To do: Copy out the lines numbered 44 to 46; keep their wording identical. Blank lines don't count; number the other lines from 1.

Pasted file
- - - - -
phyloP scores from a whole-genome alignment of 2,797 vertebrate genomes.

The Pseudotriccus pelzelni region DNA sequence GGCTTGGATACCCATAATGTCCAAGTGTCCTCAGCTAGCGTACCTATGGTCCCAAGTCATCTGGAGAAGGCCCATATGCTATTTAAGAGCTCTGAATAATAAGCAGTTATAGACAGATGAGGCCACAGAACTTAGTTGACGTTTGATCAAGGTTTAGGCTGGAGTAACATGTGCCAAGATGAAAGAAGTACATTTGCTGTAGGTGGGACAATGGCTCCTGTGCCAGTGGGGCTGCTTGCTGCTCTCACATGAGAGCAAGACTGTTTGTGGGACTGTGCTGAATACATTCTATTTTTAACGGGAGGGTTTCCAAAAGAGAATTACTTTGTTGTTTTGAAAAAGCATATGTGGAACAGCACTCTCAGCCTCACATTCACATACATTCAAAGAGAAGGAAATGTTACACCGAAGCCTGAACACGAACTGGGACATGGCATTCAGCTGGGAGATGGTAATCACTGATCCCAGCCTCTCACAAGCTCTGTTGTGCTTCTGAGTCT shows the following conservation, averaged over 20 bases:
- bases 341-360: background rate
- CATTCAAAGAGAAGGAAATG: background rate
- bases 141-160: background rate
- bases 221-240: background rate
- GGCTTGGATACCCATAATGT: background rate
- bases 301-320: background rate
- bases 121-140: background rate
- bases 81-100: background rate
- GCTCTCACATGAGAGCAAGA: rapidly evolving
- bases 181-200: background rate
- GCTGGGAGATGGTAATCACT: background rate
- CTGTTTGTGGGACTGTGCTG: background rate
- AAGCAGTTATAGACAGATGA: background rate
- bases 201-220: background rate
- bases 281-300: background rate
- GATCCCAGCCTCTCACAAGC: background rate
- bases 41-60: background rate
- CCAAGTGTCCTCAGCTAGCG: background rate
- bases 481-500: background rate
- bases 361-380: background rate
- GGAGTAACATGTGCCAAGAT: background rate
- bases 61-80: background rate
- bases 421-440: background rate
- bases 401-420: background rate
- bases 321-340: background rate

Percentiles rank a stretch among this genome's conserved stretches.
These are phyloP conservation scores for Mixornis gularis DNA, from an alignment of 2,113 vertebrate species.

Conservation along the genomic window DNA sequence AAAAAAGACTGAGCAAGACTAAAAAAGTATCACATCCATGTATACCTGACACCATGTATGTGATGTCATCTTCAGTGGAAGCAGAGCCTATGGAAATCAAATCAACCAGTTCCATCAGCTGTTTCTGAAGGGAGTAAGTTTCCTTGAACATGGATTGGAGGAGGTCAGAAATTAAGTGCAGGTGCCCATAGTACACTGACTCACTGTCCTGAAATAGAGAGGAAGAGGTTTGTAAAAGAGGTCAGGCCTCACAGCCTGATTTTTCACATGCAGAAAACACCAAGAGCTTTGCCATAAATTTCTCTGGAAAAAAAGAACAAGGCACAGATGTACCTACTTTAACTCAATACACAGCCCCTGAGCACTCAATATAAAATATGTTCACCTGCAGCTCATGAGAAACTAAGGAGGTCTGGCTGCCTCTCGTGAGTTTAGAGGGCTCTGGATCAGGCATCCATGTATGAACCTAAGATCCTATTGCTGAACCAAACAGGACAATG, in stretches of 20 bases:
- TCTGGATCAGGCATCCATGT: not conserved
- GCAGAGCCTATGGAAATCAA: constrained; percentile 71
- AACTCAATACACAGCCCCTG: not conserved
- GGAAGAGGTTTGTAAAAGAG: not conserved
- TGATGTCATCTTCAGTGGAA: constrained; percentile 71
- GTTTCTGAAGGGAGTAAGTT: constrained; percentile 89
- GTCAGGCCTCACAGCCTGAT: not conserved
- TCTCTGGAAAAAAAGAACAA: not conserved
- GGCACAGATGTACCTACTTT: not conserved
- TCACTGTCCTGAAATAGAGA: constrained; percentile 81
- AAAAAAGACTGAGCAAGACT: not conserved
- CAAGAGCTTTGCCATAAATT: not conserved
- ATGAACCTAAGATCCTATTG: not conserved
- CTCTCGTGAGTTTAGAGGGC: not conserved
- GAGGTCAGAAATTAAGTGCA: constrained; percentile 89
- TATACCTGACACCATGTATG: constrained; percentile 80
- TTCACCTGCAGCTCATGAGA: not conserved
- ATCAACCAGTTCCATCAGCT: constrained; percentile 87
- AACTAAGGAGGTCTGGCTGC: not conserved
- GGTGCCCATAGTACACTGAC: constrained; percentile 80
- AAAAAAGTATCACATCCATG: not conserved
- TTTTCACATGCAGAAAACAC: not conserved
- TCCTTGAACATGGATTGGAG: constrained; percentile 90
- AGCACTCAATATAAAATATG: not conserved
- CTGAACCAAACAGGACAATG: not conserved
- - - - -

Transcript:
- CTCTCGTGAGTTTAGAGGGC: not conserved
- GAGGTCAGAAATTAAGTGCA: constrained; percentile 89
- TATACCTGACACCATGTATG: constrained; percentile 80